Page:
FORT WORTH, Texas - Tom Coughlin is still ticked at the tocks.
The Giants coach was once again wondering aloud – this time with a little more of an accusatory tone – how the Cowboys managed to squeeze three offensive plays into the final 10 seconds of play in Sunday’s game at Cowboys Stadium.
“As I mentioned [Sunday], the longest 10 seconds I’ve ever been around,” Coughlin said Monday in a conference call. “Three plays in 10 seconds, two of which went to the end zone, seems a little much to me. We’ll have to see if we can get some kind of response from the league on that.”
A league spokesman said the NFL was not aware of any issues with the clock operation as of Monday morning. League offices were closed Monday and Tuesday due to Hurricane Sandy, but “Carl Johnson and his crew will review it as soon as they can and get back to the Giants.”
After Dez Bryant’s near-touchdown, the Cowboys had 10 seconds left. Tony Romo completed a 10-yard pass to Jason Witten that took four seconds, then threw an incompletion on a slant to Miles Austin from the 27 that took five seconds. That left one second and one final chance to win the game. Romo’s pass was thrown out of the back of the end zone.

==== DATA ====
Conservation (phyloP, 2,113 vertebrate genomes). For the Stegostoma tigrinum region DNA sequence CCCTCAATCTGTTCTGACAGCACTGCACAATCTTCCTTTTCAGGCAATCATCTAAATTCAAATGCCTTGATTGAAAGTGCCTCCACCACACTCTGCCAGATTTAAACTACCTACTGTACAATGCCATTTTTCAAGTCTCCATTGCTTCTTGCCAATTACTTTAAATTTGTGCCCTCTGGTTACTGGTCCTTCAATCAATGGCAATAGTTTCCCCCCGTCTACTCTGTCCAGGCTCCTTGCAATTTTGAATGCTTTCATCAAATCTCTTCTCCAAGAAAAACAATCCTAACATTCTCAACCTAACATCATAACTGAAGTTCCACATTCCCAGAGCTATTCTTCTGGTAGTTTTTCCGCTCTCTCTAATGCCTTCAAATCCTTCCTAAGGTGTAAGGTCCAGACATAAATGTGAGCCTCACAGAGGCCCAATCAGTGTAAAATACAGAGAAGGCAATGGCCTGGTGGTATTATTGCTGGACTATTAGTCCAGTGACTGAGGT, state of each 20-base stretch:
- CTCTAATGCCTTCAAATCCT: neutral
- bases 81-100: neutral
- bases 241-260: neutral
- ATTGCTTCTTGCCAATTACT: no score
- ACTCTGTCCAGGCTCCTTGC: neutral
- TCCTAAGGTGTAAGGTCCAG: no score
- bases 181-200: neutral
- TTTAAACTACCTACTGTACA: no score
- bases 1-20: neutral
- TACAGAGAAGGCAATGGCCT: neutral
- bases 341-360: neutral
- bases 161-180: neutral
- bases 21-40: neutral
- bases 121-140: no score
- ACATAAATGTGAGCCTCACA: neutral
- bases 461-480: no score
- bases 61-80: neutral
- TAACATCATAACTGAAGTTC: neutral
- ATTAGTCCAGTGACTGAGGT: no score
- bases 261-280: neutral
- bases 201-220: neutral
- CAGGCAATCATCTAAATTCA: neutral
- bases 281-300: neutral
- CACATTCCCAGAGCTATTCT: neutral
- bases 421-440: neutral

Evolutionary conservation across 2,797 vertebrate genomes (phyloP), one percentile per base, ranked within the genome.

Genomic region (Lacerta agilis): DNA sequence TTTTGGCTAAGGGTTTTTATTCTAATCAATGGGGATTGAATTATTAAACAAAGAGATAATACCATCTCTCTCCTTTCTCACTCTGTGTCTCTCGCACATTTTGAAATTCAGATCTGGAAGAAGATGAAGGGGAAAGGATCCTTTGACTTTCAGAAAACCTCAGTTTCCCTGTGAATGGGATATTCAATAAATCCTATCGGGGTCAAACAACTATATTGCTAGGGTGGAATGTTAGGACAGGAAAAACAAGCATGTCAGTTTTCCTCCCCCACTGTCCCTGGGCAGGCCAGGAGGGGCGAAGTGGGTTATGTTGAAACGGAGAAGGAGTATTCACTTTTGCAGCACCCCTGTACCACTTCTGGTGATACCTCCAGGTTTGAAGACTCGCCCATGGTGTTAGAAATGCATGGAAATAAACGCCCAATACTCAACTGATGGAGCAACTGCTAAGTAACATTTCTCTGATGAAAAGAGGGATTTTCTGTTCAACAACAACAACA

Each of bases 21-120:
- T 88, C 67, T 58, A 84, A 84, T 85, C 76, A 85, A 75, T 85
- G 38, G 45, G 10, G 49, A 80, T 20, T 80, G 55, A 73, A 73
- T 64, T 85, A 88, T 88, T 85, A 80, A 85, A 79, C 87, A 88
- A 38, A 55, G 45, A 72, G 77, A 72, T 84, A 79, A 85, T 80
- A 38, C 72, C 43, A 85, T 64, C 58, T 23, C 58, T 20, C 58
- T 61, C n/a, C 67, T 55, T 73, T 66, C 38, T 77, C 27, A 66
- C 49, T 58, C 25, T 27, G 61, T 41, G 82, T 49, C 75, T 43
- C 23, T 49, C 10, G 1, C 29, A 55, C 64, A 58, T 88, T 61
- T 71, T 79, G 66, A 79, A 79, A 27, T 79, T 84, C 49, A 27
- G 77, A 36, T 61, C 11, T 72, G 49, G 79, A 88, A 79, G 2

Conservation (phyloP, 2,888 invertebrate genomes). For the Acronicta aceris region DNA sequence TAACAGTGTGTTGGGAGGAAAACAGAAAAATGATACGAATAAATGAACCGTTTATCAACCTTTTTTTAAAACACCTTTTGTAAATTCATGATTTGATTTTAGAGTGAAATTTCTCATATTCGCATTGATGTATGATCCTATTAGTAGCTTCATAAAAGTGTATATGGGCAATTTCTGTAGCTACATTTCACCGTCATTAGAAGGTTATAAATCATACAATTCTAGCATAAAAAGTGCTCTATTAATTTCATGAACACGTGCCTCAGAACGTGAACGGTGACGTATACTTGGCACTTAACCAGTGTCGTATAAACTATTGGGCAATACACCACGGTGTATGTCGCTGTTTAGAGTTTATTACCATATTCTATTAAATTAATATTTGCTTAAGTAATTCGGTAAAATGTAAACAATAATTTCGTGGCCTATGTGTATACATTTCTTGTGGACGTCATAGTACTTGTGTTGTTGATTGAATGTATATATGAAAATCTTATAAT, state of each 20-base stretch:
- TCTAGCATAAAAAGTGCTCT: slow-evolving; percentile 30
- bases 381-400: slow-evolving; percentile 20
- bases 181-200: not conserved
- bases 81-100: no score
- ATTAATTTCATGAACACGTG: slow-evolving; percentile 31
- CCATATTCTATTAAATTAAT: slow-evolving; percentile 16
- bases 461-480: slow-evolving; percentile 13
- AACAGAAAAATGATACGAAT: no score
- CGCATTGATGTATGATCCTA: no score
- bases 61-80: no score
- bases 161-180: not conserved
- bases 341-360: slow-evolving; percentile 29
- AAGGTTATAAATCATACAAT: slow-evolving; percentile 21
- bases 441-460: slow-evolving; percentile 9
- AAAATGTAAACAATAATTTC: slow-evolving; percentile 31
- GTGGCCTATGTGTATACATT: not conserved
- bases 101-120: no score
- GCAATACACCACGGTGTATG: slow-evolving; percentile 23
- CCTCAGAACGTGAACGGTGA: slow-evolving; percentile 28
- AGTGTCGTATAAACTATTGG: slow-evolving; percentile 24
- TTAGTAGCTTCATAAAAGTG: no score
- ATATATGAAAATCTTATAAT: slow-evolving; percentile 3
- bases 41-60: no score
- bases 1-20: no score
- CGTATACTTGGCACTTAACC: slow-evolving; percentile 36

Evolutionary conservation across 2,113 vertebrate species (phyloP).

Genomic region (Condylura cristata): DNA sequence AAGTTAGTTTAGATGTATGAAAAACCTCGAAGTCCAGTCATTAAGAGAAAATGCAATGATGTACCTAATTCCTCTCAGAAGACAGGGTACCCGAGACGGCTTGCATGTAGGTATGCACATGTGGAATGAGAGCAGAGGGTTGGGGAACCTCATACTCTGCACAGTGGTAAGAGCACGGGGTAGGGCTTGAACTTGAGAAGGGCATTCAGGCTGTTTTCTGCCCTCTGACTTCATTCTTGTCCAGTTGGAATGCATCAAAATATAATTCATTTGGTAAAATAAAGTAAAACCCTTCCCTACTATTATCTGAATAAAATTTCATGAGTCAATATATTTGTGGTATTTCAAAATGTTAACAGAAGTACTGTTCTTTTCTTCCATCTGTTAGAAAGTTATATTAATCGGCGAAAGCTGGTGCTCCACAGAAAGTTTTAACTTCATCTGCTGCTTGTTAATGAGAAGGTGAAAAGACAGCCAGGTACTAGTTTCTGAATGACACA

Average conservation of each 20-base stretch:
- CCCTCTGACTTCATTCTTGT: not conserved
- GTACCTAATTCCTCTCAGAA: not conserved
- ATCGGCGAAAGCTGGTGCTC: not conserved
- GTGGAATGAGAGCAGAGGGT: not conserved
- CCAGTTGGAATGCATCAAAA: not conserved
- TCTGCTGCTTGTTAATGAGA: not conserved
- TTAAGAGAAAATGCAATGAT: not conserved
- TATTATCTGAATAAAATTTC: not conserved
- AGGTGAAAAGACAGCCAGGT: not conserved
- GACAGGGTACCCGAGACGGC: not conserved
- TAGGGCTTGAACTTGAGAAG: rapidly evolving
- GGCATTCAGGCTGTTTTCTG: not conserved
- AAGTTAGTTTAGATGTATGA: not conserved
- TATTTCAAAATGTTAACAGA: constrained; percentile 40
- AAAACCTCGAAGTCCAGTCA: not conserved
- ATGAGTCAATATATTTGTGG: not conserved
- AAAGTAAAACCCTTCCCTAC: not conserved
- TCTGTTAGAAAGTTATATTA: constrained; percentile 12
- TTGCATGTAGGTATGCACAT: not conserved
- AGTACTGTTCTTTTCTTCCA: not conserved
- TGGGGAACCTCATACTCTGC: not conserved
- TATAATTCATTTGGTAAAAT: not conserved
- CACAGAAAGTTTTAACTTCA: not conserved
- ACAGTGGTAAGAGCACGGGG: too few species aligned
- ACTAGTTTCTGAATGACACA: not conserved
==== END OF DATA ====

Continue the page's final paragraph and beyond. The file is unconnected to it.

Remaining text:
The Giants were in a similar situation in Philadelphia earlier this year and chose to attempt a 54-yard field goal with seven seconds left rather than chance another offensive snap to get closer.
“Based on the way in which that was projected (Sunday) night, we could have had two plays (against the Eagles),” Coughlin sniffed.
So, is Coughlin suggesting funny business and that the Cowboys may have manipulated the game clock to give themselves an extra snap?
“You were at the game, you saw it,” he told reporters on the conference call. “I mean, two plays into the end zone are going to take more than four seconds a piece. I just don’t have anything for you other than that. You have to speculate on the rest of that.”
After beating the Cowboys on Sunday night, the Giants beat Hurricane Sandy. They landed at Newark around 1:15 a.m. Monday morning, just ahead of the storm. “We’ve been business as usual since we landed,” Coughlin said of the coaches grading the game and some medical evaluations. The big difference is that the players were told to remain home and report back on Wednesday. The coaches, meanwhile, were dismissed on Monday evening to be with their families and were expecting to be back at work late Tuesday morning or early afternoon. “We’re pretty good at the mid-stream adjustment thing,” Coughlin said. “It’s just trying to do the smart thing, that’s all”
Coughlin had no updates on the condition of injured players such as LB Chase Blackburn (hamstring) or TE Bear Pascoe (ankle). S Antrel Rolle hit his head on the turf late in the game and was being evaluated for a concussion. “He was a little dizzy when he came off the field,” Coughlin said. “(Sunday) night on the plane he said he was fine, he didn’t seem to have any issues. He had no headaches. I’m sure he’ll still have to go through the protocol but hopefully he’ll be ok.”